The new Elite season comes with renewed hopes for the anglers. For fans, there’s tremendous wonder of what’s going to go down, of who will figure out which fishery and walk away with hardware.
In that vein, the Daily Limit asked the Bassmaster TV crew to do some prognosticating. What follows are some of their predictions for the 2021 Bassmaster Elite Series.
“We will hit a double of sorts this year: A win by a former Angler of the Year and a win by a former Rookie of the Year,” show host Tommy Sanders said. “And we will have an international winner for the third year in a row.”
Those are each small contingents, with eight previous AOY and ROY winners in the field and seven not born on U.S. soil. Last year, Canadian Chris Johnston won at the St. Lawrence River and rode a trophy over the border for the first time. That came less than a year after Carl Jocumsen won at Tenkiller to add Australia as the third country to boast an Elite winner, after the U.S. and Japan.
The season starts Feb. 11 with the AFTCO Bassmaster Elite at St. Johns River then hits the Tennessee River at the end of the month. A flipflop with the Classic puts Lake Pickwick as the sole March tournament. April sends the Elites to Texas for the Sabine River and Lake Fork before back to Alabama for Neely Henry and Guntersville for May events. After the Classic, it’s July fishing up north on Lake Champlain and the finale at the St. Lawrence River.
Tournament emcee Dave Mercer can’t wait to get things rolling, and he predicts big things at weigh-ins. Last year, social distancing due to COVID-19 hampered the festive atmosphere at Elite venues. Mercer said he thinks fans will be hungry, so goes his call for “the return of the incredible, record-breaking Bassmaster crowds that we all love and miss so much. The Bassmaster fans built this sport, and we all can’t wait to hear you all again soon.”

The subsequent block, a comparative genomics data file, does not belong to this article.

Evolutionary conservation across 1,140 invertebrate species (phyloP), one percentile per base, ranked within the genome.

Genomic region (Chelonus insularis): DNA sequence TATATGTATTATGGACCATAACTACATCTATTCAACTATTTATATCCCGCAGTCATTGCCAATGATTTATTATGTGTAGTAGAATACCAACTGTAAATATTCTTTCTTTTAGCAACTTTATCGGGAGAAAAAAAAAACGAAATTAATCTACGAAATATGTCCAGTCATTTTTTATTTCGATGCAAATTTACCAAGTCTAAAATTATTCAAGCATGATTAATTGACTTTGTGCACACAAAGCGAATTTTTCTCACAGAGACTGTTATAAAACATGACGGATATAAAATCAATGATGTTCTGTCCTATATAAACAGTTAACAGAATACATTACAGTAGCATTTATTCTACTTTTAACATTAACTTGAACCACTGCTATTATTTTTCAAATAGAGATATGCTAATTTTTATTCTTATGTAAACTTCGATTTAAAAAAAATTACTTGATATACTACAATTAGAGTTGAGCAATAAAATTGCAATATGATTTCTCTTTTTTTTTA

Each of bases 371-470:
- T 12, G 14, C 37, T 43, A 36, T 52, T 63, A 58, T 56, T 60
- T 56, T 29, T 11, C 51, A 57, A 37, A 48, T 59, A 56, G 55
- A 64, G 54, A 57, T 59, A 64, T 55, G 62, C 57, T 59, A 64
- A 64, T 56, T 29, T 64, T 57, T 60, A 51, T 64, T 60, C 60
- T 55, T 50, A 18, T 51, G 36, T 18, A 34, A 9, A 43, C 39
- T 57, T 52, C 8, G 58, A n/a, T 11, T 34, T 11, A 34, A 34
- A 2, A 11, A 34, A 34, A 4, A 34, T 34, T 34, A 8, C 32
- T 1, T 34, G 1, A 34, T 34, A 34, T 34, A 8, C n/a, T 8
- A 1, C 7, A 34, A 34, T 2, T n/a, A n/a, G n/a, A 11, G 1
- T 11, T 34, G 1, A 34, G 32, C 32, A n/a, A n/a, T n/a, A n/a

Clark Wendlandt felt the roar at Fork when he clinched the 2020 AOY by a narrow margin. It followed Scott Canterbury’s close win the year before. They and the field, now up to 101 from 88, will see new stout competition that includes former FLW stalwarts Scott Martin and Justin Atkins, as well as returning Elites Greg Hackney and Jason Christie.
Analyst Mark Zona sees some great duels and familiar faces hoisting the prestigious blue trophies.
“I think it will be a year dominated by shallow water — except for the northern events,” Zona said. “I’m looking at Clark, Canterbury, Hackney and Christie to dominate ... again.”
Hackney, requalifying through the Opens after a stint at MLF, returns with six B.A.S.S. victories and $2.4 million in earnings, second among active anglers to Rick Clunn. Hackney is also among the 25 AOY winners in 51 years of Bassmaster competition, and he could be there at the end of 2021.
“We’ve had good AOY races the last two years,” former AOY and Classic champ turned analyst Davy Hite said. “With an incredibly talented group of Open anglers who qualified this year, this season could be one of our most interesting AOY races in a long time, back and forth and multiple leaders. I think one or two of those new anglers will be right in the mix with the Canterburys, Wendlandts. I think Clark will follow up his AOY — he’ll be in the hunt.”
Ronnie Moore predicted Canterbury could have a great season as it sets up well for him.
“I think Canterbury could have four Top 10s,” Moore said. “With Neely Henry on the Coosa River, with some Tennessee rivers and lakes and those New York lakes he’s a lot more familiar with, I think Canterbury can make another run. Four Top 10s will give him a shot.”